Improving the assessment of prescribing: use of a 'substitution index'.

To analyse the current and potential utilization of generic drugs in Japan, to examine the maximum possible cost savings from generic drug use and to develop a fairer measure to assess the level of generic drug substitution.
We conducted a cross-sectional retrospective analysis of nine million dispensing records during January to March 2010 in Kyoto Prefecture. Maximum potential quantity-based shares were defined as the quantity of generic drugs used plus the quantity of branded drugs that could have been replaced by generic drugs divided by the quantity of all drugs dispensed. We developed a 'substitution index', defined as the proportion of generic drugs out of the total drugs substitutable with generic drugs (based on quantity rather than cost).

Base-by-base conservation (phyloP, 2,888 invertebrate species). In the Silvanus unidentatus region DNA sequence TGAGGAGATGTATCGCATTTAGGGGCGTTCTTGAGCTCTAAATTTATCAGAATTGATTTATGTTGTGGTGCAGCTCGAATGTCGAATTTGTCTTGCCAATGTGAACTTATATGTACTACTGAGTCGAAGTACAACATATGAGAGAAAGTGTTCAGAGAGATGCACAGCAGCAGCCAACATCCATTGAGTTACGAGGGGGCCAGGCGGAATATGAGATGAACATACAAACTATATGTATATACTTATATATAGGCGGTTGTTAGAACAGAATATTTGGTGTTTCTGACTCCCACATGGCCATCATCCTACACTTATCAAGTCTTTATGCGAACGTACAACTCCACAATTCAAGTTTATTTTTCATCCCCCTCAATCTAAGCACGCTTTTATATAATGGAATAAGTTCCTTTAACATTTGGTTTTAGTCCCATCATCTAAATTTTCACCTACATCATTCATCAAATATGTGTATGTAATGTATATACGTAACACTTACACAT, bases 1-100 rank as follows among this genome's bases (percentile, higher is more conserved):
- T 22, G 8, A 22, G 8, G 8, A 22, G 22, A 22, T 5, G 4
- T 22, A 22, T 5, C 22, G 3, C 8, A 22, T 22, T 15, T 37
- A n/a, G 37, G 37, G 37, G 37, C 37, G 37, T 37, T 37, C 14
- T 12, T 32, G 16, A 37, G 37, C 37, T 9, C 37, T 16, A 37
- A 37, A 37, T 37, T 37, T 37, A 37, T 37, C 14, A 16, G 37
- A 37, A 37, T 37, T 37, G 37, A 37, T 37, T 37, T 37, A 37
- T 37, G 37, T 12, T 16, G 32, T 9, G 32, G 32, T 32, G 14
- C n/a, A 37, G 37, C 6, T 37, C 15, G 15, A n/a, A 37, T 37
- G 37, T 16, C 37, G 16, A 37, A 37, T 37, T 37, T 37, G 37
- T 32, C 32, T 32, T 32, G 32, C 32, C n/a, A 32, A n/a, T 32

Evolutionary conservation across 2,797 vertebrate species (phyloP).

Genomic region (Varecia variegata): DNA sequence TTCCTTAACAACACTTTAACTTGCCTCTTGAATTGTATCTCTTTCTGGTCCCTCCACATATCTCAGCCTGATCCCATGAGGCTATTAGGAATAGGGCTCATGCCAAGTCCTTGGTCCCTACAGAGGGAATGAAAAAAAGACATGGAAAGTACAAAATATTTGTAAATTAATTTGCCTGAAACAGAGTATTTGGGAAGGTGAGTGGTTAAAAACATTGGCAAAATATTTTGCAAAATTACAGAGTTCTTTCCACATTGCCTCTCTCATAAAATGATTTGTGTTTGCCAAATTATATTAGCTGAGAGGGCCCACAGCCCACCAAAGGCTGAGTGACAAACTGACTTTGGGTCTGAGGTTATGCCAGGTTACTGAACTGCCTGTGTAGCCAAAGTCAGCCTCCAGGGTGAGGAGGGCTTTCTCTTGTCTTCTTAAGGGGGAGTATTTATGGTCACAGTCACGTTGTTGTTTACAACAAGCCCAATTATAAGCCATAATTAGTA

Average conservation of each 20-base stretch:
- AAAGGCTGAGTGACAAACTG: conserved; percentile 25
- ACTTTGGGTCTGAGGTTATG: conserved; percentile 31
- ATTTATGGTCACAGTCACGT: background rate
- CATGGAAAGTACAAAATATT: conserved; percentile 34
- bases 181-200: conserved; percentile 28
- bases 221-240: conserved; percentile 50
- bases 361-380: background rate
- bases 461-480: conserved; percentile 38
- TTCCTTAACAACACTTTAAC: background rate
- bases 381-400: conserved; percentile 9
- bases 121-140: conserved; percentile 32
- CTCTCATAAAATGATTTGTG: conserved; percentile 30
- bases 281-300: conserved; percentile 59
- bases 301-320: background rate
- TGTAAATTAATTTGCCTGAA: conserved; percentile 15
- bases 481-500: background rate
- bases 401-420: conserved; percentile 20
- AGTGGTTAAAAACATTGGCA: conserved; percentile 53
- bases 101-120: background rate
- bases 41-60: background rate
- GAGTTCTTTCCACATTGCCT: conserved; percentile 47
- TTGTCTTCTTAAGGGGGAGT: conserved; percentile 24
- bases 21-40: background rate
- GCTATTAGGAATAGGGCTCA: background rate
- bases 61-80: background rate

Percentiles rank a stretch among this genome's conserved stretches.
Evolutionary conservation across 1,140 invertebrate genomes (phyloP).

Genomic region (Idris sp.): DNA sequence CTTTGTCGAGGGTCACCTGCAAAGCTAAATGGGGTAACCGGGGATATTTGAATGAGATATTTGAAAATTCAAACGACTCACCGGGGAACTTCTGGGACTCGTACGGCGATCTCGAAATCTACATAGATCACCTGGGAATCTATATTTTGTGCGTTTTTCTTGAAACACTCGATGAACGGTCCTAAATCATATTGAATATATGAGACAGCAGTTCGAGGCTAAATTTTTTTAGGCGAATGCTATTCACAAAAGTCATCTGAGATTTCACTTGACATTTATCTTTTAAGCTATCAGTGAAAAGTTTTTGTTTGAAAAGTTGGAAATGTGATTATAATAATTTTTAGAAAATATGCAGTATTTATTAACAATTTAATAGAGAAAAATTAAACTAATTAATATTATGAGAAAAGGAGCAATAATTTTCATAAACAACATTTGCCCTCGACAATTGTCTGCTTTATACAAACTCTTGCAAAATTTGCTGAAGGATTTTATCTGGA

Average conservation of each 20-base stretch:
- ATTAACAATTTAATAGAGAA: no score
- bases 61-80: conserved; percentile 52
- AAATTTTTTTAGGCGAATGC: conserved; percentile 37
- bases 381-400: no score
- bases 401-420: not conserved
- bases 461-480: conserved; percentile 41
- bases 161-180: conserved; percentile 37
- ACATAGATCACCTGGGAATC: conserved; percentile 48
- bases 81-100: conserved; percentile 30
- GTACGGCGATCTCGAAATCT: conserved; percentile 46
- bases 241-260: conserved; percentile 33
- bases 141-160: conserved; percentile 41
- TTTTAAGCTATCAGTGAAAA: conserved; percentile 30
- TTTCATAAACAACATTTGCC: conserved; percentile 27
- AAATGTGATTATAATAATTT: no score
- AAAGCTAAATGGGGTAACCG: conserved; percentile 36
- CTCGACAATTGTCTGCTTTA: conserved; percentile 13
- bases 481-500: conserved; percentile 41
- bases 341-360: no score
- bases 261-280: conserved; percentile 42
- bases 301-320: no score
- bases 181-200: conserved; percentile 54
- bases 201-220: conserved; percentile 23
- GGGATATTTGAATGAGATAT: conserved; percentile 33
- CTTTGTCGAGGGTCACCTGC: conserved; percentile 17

Generic drugs had a quantity-based share of 17.9%, a cost-based share of 8.9% and a maximum potential quantity-based share of 50.1%, which is lower than the actual generic drug shares of some other countries. The maximum possible cost savings as a result of generic drug substitution was 16.5%. We also observed wide variations in maximum potential quantity-based shares between health care sectors and health care institutions.
Simple comparisons based on quantity-based shares may misrepresent the actual generic drug use. A substitution index that takes into account the maximum potential quantity-based share of generic drugs as a fairer measure may promote more realistic goals and encourage generic drug usage.
AuthorsSusumu Kunisawa, Tetsuya Otsubo, Jason Lee, Yuichi Imanaka
JournalJournal of health services research & policy (J Health Serv Res Policy) Vol. 18 Issue 3 Pg. 138-43 (Jul 2013) ISSN: 1758-1060 [Electronic] England
PMID23595576 (Publication Type: Journal Article, Research Support, Non-U.S. Gov't)
Chemical References
  • Drugs, Generic
  • Prescription Drugs
  • Cost Savings
  • Cross-Sectional Studies
  • Databases, Factual
  • Drug Substitution (economics)
  • Drugs, Generic (economics, therapeutic use)
  • Humans
  • Japan
  • Prescription Drugs (economics, therapeutic use)
  • Retrospective Studies
  • Therapeutic Equivalency

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